It is essential to distinguish between discrimination that violates one's civil rights and discrimination that simply shows lousy judgement. Unfortunately, some types of discrimination remain perfectly lawful and stand no chance to be heard by a court. The characteristics of an individual or group that adhere to unlawful discrimination involve one's: age, disability, ethnicity, gender, marital status, national origin, race, religion, and sexual orientation. Settings in which discrimination happens matters too. Discrimination in settings prohibited by the government and its states include education, employment, housing, government services and benefits, healthcare services, land use/zoning, lending and credit, public accommodations (access to buildings and businesses), transportation, and voting.

A civil rights infraction involving the use of threat or force as a result of intolerance and hate initiates a case for a hate crime. Hate crimes target people of diverse backgrounds in an attempt to intimidate or injure them simply for their background. Generally, the punishment for those found guilty of hate crimes extends into deeper waters in contrast to an average civil rights violation. In the law, the "motive” and "intent" of a criminal weigh tremendously towards the court’s considerations when determining punishments. To explain further, someone who hurts an individual for no apparent reason may suffer assault or battery charges due to their actions. One who commits violence upon an individual due to their affiliation with a particular ethnic, religious, or other identities can be charged with a hate crime if motive and intent are proven. In some aspects, a hate crime falls within the specifications of terrorism against a particular community, not just one individual. A regrettable barrier of hate crimes is that the intent or motive is more difficult to prove based on the facts. Hate crimes need to be taken seriously due to their prospective dangers. One who commits a violent act and does so with ill intent becomes a very unsafe individual. To battle hate crimes, the FBI produced an internet page on hate crime laws and news. This initiative aims to keep communities informed while protecting future attempts. Information on how to report hate crimes and discrimination, background information, and more are also included.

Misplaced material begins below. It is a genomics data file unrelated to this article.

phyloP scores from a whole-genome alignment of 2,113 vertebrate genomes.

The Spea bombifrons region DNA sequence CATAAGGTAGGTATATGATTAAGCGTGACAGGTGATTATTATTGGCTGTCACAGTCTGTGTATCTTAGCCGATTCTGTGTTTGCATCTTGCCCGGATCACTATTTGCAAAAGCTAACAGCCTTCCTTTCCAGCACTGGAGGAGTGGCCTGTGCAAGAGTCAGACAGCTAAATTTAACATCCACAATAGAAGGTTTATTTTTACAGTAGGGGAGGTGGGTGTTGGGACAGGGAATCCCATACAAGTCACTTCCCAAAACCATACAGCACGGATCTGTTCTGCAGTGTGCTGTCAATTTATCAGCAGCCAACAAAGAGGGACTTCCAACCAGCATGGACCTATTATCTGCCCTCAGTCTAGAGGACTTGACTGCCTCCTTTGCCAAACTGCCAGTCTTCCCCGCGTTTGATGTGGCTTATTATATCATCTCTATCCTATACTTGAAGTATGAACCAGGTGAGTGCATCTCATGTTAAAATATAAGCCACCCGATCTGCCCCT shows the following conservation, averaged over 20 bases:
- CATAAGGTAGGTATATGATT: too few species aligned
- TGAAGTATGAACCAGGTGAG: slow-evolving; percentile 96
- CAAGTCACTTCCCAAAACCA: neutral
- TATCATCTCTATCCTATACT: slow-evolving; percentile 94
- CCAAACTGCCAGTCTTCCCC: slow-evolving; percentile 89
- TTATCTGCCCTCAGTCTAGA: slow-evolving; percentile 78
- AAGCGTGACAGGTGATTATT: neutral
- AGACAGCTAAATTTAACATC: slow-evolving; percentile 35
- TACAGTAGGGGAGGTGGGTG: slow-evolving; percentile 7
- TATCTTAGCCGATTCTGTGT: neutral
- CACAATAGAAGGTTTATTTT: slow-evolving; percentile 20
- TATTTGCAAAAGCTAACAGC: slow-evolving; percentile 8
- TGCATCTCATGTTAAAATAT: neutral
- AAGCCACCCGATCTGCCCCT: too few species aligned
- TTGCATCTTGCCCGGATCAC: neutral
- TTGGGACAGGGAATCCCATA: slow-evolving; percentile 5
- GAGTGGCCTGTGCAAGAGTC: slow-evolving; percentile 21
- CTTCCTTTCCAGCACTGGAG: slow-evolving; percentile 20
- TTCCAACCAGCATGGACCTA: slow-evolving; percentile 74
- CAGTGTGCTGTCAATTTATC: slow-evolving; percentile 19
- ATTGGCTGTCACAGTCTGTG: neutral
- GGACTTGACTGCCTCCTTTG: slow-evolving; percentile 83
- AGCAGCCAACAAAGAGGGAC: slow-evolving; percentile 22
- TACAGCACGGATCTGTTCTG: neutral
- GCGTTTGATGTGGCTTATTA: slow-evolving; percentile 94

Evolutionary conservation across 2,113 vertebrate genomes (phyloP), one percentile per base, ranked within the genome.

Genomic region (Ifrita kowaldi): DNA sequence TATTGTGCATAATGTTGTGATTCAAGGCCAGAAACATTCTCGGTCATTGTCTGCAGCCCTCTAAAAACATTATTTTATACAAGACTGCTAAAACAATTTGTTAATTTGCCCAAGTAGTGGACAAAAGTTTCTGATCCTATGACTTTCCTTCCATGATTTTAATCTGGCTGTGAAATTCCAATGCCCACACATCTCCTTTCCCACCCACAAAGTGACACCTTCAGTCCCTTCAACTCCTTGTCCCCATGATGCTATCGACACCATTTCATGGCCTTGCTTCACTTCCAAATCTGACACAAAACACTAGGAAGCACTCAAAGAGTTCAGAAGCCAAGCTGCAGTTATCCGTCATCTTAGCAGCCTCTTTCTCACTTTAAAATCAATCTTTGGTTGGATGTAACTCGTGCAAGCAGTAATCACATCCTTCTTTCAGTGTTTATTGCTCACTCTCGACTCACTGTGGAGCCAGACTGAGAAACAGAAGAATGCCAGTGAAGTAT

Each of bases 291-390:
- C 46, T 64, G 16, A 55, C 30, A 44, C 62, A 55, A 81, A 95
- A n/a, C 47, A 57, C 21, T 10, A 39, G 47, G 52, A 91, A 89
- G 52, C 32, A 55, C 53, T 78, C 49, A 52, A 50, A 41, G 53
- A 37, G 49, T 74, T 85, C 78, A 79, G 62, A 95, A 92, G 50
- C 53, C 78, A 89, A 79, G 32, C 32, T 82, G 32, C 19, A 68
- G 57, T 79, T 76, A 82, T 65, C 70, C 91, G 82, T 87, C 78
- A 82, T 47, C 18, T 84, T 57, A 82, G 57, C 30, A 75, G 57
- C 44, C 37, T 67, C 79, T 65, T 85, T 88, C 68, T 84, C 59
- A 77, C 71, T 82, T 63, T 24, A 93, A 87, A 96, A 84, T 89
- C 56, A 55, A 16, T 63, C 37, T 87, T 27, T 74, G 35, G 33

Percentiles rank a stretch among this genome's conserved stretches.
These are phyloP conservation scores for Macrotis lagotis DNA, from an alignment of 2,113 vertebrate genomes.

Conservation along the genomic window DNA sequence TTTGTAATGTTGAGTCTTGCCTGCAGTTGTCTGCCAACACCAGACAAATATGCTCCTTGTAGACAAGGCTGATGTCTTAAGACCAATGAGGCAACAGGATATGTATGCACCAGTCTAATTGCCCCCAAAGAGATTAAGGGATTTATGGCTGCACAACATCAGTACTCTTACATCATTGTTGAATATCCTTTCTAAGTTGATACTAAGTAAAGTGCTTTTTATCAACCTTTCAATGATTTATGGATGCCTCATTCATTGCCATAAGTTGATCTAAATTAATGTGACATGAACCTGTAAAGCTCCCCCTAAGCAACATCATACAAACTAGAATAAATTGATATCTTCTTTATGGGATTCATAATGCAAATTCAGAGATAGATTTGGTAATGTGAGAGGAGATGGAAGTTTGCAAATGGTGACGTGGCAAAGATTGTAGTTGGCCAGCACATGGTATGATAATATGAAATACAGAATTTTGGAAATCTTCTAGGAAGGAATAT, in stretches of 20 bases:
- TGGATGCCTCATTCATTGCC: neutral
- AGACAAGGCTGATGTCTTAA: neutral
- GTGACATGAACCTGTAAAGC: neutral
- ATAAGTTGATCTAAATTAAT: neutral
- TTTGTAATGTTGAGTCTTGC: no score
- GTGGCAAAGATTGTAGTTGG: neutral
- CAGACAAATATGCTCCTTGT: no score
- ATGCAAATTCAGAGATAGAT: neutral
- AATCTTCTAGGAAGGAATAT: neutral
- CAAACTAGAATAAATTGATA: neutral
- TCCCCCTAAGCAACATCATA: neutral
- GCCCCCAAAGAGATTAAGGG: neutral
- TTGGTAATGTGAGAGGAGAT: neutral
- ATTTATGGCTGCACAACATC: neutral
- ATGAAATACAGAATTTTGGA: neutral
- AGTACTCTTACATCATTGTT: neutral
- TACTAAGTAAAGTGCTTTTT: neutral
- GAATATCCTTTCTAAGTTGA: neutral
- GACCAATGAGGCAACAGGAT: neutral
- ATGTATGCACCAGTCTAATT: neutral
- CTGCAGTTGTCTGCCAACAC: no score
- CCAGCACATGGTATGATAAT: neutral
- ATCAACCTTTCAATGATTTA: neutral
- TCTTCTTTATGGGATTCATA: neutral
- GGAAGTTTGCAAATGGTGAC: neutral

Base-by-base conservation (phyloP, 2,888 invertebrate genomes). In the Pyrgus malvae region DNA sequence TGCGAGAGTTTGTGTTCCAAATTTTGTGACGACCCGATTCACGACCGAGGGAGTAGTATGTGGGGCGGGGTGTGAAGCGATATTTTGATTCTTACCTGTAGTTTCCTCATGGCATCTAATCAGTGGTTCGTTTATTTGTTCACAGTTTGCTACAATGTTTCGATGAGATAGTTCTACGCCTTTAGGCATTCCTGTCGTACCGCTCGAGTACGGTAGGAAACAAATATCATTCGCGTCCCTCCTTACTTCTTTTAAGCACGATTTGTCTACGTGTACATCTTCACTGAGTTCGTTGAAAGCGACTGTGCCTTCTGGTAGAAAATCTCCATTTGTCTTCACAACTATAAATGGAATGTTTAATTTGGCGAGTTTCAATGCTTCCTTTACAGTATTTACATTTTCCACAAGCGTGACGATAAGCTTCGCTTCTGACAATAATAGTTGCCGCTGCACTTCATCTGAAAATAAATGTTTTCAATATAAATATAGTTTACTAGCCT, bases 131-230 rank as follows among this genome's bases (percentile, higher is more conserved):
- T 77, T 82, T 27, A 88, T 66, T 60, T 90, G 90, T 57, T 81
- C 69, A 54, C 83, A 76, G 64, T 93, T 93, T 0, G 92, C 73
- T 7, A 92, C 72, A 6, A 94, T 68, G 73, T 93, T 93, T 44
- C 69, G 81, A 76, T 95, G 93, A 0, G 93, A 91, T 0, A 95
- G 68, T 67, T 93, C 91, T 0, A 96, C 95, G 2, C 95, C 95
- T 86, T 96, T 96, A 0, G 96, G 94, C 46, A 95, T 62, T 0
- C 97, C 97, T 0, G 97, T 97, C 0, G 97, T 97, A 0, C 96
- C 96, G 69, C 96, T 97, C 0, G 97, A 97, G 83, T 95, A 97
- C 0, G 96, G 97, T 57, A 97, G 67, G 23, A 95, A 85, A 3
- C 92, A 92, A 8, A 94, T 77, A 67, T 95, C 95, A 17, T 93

No matter the situation, any form of discrimination demonstrates lousy behavior in our society. Judgement and prejudice of others must quickly cease for our modern society to succeed, especially since we are composed of individuals from diverse backgrounds. Civil rights started a brand-new era in this country in an effort to stabilize its expanding population from across the globe. Whether a law firm represents you on a legal issue involving civil rights or a good samaritan defends his/her next-door neighbor, the goal continues to be the same—equal treatment for all.

Filing a Civil Rights Legal Action